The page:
RALEIGH – UNC-Chapel Hill officials have long considered using the Horace Williams Airport in Chapel Hill, located just north of the main campus, as the site for Carolina North, the controversial multi-use millennial campus that will feature research and residential components.
The problem with those plans has always been that the Horace Williams Airport is still in use by doctors attempting to provide care to many areas of the state where health care is not readily available. Medical Air Operations, which started in 1968, flies UNC-Chapel Hill physicians to one of the state’s nine Area Health Education Centers (AHECs) to perform medical services and offer continuing education courses.
CHAPEL HILL – North Carolina Central Chancellor Search Committee Chair Cressie Thigpen had reasons to be concerned when he hadn’t heard from the school’s top choice in several days.
Thigpen worried that the individual, having already turned down offers from three other institutions, would make North Carolina Central the fourth.
“We weren’t going to select this candidate,” Thigpen said. “This candidate was going to select us.”
CHAPEL HILL – Approval of a proposed “millennial” campus at UNC-Wilmington will be on the agenda of the Board of Governors this week.
Board members, meeting in Chapel Hill June 7 and 8, will discuss UNC-Wilmington’s plans to create the Campus for Research, Entrepreneurship, Service and Teaching (CREST), a 210-acre campus at the university.
The University of North Carolina’s ambitious construction plans got a boost from the Senate leaders approved their $20 billion spending plan on Thursday.
Senate leaders are proposing $1.2 billion in bond funding through certificates of participation – $1 billion of which would go for projects within the UNC system. Certificate of participations are bond packages in which the state finances new construction projects, backed by buildings and land. These do not need voter approval.
RALEIGH – Thursday was the deadline for bills to clear either the state House or the state Senate for them to have a chance of passage during the 2007-09 legislative session. With the deadline comes the passage of several bills that affect the University of North Carolina system and the North Carolina Community College System.
Among the many bills passed during the first few months of the session, some pertain to UNC President Erskine Bowles’ effort to make the university system more efficient. Others would amend performance measures within the community college system and make other changes to the two higher education systems.
Members of the House Education Committee Tuesday approved a bill that would begin phasing out a tuition waiver program for graduates of the North Carolina School of Science and Mathematics.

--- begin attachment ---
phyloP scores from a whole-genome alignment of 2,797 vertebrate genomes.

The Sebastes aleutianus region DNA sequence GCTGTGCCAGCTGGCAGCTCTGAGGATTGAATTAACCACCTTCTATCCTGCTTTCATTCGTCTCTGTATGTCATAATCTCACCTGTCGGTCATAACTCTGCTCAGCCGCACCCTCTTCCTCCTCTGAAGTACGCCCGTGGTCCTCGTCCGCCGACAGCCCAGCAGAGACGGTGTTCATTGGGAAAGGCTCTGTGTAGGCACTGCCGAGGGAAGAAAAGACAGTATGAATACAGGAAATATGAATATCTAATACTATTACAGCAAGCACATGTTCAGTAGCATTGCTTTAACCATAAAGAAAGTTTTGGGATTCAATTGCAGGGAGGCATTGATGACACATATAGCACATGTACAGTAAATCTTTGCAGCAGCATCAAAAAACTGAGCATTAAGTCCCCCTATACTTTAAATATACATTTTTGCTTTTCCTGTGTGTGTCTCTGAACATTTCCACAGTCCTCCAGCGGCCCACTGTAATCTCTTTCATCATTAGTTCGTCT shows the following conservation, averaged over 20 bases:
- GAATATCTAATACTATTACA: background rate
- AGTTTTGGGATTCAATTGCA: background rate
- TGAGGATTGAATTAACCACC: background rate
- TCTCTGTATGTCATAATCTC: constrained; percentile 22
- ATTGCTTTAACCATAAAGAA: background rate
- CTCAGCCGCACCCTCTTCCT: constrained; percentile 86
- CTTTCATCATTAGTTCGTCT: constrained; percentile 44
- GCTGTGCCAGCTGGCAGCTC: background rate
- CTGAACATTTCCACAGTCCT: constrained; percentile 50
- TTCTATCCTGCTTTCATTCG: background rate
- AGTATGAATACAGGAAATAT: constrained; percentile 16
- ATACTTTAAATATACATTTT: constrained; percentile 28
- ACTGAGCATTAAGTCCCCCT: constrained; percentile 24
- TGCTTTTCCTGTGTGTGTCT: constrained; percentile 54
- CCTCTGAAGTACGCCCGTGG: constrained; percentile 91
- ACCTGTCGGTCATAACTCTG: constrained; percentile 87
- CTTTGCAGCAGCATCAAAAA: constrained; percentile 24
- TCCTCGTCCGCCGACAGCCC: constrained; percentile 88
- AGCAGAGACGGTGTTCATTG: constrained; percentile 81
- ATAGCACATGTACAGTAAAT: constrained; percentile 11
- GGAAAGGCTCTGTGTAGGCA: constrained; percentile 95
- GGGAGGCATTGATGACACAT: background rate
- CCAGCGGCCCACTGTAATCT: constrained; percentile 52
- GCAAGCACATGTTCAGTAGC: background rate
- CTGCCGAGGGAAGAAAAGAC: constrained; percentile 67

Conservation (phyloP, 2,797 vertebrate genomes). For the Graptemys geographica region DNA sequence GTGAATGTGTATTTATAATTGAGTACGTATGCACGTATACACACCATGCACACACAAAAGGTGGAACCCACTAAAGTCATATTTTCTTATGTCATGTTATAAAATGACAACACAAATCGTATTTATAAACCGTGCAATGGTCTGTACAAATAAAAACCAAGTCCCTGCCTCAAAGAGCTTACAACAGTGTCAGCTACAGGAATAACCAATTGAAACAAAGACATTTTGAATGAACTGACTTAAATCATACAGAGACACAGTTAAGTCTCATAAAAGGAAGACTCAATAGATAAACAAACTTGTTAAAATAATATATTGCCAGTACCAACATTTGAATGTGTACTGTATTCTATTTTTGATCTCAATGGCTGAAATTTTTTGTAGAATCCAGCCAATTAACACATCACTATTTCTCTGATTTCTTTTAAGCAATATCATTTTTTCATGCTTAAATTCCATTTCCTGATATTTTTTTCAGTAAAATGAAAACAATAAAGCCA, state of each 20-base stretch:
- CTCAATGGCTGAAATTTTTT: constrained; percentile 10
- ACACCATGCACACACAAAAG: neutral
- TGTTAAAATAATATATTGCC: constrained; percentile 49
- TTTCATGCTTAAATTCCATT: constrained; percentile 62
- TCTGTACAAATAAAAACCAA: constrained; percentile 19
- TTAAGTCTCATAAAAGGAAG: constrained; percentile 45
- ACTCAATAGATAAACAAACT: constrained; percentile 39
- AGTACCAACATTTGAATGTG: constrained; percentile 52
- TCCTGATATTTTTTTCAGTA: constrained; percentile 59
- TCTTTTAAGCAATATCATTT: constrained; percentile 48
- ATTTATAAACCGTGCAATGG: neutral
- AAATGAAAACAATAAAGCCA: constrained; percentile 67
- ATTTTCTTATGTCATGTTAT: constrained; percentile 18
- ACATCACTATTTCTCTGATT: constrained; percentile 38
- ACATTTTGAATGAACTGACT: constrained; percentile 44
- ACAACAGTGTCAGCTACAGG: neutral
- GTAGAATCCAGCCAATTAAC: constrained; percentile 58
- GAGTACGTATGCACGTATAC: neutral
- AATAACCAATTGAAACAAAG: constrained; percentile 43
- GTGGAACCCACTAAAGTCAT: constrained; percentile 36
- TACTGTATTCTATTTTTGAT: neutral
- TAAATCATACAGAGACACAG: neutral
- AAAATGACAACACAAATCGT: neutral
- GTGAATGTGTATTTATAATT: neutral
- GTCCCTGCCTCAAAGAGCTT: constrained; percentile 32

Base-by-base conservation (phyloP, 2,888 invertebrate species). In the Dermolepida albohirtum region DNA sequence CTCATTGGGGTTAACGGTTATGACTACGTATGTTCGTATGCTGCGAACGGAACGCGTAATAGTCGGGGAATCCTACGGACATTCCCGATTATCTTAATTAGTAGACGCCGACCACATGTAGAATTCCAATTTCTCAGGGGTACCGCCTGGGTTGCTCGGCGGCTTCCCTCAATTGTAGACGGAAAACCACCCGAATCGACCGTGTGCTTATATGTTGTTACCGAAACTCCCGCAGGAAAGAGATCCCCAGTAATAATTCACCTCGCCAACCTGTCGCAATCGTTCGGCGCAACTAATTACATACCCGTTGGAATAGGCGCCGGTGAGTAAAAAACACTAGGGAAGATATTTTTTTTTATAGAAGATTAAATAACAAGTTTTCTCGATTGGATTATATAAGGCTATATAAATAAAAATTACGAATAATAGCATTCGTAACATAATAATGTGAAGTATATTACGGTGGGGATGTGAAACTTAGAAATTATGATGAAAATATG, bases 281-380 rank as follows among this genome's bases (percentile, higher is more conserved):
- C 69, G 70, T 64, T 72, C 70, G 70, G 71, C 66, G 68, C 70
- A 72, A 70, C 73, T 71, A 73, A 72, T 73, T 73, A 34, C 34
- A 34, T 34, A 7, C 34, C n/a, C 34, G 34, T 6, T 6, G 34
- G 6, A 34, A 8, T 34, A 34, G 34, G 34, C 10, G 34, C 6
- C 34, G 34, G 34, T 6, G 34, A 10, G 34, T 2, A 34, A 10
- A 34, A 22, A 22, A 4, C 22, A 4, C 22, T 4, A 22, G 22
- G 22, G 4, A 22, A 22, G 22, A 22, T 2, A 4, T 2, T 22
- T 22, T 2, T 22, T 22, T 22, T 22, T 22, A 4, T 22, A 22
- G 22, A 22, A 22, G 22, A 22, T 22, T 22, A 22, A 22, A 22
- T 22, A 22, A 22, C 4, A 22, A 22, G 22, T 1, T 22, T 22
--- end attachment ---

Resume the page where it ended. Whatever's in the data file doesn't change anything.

CHAPEL HILL – Purnell Swett has a decision to make, and members of the State House of Representatives have some explaining to do.
The newly elected member of the UNC Board of Governors can take his seat on the governing board when his term begins on July 1. He can also decide not to accept his post due to his 1998 conviction for taking money from the school system he headed.
RALEIGH – Early Friday morning, while many in North Carolina were sound asleep, state House members approved a $20.3 billion budget that keeps in place temporary taxes that were scheduled to end and provides more than $11 billion in funding for education in the state.
The budget process now moves to the state Senate, where leaders there are expected to make significant changes to the House budget document.
Included in the House budget is $2.5 billion in funding for the University of North Carolina system and $926 million for community colleges. The remainder of the education budget, more than $7.6 billion, goes to the Department of Public Instruction.
CHAPEL HILL – University of North Carolina officials began working on ways to improve campus security weeks before Seung-Hui Cho killed 32 people at Virginia Tech and then himself on April 16.
Originally, UNC officials were responding to incidents at UNC-Greensboro, where a student was shot in a dorm, and at East Carolina, and Winston-Salem State University. Officials were looking at what was needed to improve campus safety. Those meetings involved President Erskine Bowles, chancellors, and campus police chiefs across the system.
Now, in the wake of the Virginia Tech massacre, those discussions now include the Board of Governors (BOG).
RALEIGH – A new partnership between Western Carolina University and the North Carolina Community College System intends to help students transfer more seamlessly between the two systems and reduce the amount of time needed to obtain a bachelor’s degree.